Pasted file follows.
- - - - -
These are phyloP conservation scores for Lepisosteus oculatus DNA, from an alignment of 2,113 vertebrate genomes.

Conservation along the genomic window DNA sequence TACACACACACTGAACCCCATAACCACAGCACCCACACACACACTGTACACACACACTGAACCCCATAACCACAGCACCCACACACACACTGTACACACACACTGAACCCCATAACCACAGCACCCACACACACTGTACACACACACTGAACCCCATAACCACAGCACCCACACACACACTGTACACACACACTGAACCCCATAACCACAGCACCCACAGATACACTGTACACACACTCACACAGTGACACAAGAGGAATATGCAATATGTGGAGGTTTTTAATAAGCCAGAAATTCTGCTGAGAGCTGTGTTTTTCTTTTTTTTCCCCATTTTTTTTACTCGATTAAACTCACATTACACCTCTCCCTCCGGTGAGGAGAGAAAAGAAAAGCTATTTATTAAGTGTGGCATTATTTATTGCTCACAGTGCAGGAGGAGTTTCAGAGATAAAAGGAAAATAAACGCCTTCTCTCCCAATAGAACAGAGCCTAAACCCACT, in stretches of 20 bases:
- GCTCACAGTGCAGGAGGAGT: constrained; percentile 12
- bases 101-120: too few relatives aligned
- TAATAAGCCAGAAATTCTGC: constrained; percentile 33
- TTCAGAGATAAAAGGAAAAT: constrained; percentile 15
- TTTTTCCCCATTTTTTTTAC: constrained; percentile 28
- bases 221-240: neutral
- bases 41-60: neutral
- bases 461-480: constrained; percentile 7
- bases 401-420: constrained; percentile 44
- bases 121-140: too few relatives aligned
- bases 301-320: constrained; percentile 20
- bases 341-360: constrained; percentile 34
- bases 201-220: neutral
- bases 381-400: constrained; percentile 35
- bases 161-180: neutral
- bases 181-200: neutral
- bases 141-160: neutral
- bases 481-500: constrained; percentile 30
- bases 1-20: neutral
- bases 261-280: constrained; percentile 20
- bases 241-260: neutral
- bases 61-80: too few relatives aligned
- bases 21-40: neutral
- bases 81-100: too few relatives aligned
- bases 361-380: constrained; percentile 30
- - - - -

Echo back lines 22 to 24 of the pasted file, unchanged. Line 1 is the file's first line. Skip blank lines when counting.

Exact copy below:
- bases 261-280: constrained; percentile 20
- bases 241-260: neutral
- bases 61-80: too few relatives aligned